Each May in some northern Greek villages revelers walk barefoot across a bed of burning wood coals as part of a three-day celebration in honor of Saint Constantine and Saint Helen.
"They believe that the power of Saint Constantine—the religious power—allows them to do it and that that is a miracle," said Loring Danforth, an anthropologist at Bates College in Lewiston, Maine.
The festival is just one of the many events around the world in which people walk across a fire pit without getting burned.
Danforth has extensively studied fire-walking rituals, including the event in northern Greece and the more recently established fire-walking movement in the U.S.
As interest in fire walking has grown, he said, scientists have attempted to demystify the phenomenon and tease apart the allure of the ritual. But no amount of debunking can take away from the empowerment a fire walker can feel, Danforth says.
David Willey is a physics instructor and an expert on the science of fire walking at the University of Pittsburgh in Pennsylvania. He said people are able to walk across a bed of burning coals because "wood is a lousy conductor."
"There're three ways heat can get transmitted: conduction, convection, and radiation," he said.
Conduction is the transfer of heat from one substance to another via direct contact. In convection heat is transferred through air or fluid circulation. In radiation it is transmitted as if spreading out in straight lines from a central source (think of the sun or a heat lamp).
Conduction is the main way heat is transmitted to a person's feet during a fire walk.
In fire walking, a person's feet, which Willey said are also poor conductors, touch ash-covered coals.
Since the fire walker is indeed walking, the time of contact between feet and coals is minimal—too quick for the coals to burn or char the feet, Willey said.
Today on the radio program Pulse of the Planet, Danforth explains the physics of fire walking by comparing it to putting your hand in an oven in which a cake is baking at 500 degrees Fahrenheit (260 degrees Celsius). (The National Science Foundation partially funded this article to serve as a complement to the Pulse of the Planet radio program.)
"If I open the stove and reach in with my hand and touch the air inside the stove, I don't get burned, because my hand is dense and heavy compared to the air, and so the air doesn't heat up my hand. ... ," Danforth says in the radio program.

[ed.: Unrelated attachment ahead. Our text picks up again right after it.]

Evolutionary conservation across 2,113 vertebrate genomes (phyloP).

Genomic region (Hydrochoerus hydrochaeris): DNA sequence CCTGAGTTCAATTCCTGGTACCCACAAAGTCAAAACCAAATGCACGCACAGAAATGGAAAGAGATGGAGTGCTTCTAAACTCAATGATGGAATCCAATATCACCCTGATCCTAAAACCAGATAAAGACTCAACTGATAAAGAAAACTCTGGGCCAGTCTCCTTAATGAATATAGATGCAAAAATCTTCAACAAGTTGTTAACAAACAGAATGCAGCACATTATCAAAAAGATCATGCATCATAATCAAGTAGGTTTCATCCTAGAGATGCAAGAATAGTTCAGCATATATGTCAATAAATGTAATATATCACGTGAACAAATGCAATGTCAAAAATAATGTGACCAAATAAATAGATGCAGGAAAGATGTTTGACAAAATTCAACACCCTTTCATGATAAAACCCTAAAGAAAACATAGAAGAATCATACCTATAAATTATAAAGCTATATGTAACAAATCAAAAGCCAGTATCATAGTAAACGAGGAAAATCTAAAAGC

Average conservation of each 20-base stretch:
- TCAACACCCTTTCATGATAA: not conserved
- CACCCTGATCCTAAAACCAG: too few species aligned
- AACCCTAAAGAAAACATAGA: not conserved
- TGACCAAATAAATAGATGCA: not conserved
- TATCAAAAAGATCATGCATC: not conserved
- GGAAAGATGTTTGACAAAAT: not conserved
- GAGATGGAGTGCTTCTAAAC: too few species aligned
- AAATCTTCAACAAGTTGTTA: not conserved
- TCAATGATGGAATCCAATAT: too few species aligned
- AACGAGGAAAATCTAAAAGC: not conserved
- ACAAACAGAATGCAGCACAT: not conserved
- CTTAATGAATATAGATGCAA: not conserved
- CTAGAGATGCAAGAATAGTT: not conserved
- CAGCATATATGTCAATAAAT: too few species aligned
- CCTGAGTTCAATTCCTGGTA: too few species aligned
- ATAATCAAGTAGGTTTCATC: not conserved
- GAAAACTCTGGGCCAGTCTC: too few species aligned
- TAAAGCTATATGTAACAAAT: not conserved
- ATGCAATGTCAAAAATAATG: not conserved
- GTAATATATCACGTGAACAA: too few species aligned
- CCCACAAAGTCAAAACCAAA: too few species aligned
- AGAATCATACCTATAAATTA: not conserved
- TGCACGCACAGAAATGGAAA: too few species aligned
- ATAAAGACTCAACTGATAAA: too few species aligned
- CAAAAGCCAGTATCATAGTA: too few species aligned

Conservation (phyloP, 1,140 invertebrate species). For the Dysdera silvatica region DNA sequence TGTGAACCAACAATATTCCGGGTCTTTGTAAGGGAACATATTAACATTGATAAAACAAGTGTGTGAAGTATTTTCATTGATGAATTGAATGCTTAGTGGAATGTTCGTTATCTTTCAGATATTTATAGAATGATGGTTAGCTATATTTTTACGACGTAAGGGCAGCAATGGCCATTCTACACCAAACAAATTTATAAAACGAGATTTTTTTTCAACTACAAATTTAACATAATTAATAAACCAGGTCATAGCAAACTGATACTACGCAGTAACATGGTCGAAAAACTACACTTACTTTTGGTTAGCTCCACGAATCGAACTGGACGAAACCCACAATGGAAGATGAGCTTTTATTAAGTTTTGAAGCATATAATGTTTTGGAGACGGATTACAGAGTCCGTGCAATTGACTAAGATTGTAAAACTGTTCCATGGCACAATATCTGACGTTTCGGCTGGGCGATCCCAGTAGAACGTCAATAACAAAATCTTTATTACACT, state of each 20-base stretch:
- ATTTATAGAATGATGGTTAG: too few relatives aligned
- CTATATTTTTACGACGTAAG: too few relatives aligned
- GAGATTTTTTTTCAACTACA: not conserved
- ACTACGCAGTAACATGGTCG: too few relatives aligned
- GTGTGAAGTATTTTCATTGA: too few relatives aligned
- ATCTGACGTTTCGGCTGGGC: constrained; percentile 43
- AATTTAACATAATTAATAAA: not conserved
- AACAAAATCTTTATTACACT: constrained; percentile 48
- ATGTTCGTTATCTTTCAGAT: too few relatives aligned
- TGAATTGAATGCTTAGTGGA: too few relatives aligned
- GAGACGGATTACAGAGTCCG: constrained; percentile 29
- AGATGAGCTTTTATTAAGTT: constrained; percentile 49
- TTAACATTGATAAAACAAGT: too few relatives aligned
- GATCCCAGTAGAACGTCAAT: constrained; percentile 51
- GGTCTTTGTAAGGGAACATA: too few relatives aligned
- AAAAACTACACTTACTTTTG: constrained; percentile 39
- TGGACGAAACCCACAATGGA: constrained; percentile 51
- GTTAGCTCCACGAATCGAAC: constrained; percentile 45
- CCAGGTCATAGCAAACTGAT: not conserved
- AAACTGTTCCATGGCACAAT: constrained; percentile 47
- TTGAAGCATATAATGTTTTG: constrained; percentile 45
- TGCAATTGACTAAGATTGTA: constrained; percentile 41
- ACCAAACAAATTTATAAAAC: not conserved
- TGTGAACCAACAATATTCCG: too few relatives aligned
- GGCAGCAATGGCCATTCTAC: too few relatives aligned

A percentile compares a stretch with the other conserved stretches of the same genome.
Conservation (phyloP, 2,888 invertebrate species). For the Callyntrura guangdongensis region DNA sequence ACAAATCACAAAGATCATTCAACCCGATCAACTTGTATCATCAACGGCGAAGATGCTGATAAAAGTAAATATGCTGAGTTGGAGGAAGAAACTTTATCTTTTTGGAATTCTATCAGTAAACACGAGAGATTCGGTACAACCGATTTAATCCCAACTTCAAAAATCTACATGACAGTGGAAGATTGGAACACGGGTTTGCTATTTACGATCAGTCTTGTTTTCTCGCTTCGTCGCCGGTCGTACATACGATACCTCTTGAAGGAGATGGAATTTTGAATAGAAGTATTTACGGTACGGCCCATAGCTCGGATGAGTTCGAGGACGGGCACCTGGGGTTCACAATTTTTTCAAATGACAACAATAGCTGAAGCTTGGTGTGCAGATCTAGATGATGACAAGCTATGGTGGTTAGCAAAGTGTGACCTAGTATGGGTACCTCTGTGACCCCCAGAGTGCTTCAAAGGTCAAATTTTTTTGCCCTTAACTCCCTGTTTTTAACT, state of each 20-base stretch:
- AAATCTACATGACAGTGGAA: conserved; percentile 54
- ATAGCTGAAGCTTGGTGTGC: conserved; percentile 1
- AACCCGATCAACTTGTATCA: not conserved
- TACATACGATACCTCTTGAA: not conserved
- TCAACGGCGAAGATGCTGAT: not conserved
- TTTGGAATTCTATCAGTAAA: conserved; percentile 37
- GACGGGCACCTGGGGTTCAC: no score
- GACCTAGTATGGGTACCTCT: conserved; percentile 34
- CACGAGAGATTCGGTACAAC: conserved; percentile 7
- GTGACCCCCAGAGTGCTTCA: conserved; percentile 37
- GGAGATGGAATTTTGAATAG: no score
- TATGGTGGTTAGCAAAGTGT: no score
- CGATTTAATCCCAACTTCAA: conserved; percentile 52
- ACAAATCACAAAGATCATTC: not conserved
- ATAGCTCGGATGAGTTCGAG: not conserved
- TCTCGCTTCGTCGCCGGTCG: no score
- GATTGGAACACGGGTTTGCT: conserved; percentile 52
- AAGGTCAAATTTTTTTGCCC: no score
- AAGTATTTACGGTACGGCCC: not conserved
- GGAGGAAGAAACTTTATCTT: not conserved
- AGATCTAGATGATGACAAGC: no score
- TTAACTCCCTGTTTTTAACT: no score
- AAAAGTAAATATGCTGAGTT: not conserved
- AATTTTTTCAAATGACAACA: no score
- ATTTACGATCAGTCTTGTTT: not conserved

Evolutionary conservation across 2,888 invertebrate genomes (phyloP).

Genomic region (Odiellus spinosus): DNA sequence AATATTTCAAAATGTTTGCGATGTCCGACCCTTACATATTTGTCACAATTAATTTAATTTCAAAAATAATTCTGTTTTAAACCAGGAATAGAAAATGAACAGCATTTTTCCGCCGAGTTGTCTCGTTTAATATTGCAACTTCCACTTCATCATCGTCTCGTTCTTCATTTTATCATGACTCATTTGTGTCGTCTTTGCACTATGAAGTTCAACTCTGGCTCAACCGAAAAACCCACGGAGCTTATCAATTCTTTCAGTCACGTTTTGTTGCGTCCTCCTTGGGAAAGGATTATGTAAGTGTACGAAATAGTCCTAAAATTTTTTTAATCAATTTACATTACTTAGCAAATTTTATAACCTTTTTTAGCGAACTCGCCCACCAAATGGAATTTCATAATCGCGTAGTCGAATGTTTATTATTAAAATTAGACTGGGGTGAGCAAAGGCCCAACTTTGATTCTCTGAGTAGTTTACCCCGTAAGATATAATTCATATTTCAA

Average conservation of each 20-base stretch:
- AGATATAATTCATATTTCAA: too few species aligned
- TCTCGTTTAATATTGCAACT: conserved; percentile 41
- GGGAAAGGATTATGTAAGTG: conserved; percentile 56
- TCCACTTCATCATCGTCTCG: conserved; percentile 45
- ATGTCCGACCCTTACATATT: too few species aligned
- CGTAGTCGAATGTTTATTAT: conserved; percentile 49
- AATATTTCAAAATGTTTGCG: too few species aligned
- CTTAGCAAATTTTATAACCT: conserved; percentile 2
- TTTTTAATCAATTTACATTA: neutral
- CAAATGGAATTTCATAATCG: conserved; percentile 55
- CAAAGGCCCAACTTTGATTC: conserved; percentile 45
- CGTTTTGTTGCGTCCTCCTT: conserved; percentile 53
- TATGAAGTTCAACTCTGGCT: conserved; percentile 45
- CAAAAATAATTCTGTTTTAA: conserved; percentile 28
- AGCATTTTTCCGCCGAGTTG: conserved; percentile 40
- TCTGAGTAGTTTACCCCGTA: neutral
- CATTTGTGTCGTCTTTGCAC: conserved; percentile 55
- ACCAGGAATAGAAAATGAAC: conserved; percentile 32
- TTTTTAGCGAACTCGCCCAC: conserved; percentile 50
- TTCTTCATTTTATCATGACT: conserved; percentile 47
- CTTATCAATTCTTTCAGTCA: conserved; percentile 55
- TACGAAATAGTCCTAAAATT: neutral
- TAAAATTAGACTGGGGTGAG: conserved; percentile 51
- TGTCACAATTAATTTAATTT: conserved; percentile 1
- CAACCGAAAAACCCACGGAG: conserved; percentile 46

Touching the metal inside the stove, however, would immediately lead to a burn, because metal, which is much denser than the air, is a good conductor of heat.
The cake, Danforth said, has the consistency of the coals in a well-prepared fire walk. Even though the cake is hot, it can be touched for brief periods without causing a burn.
State of Mind
Tolly Burkan is the founder of the Firewalking Institute of Research and Education in Twain Harte, California. He promotes himself as the creator of the U.S. fire-walking movement, which he says dates to 1977.
"I was the first person to come along and make it available to John Q. Public by offering fire-walking classes that anybody could attend," he said.
Burkan dismisses the idea that the low conductivity of coals is a reason that fire walking is possible. As evidence, he points to an incident in which members of his institute successfully walked repeatedly on a heated metal grill without getting burned.
According to Burkan, the basic physical principle behind fire walking is the same that allows an egg to boil in a paper cup when placed atop red-hot coals. The boiling water keeps the cup at 212 degrees Fahrenheit (100 degrees Celsius)—hundreds of degrees cooler than paper's burning point.
Burkan says that circulating blood likewise keeps the flesh on a fire walker's feet from reaching its burning point—as long as the walker is relaxed enough to allow strong blood flow and as long as the walker keeps walking.
"What controls [the ability to fire walk] is more than physics, it's your state of mind," Burkan said.
Willey, the Pittsburgh physicist, said such mind over matter theories have nothing to do with why fire walking is physically possible. He allows, though, that self-confidence is required to take that first step.
"You've got to believe you're going to be OK, otherwise you wouldn't do it," he said. "But what your mind-set is has got absolutely nothing to do with whether you're going to burn or not."
Danforth, the Bates College anthropologist, said that scientific explanations do not "debunk or diminish or invalidate the value of the ritual."
"[Fire walking] can have the power to affirm one's life. It can change lives, give confidence, all kinds of things," he said.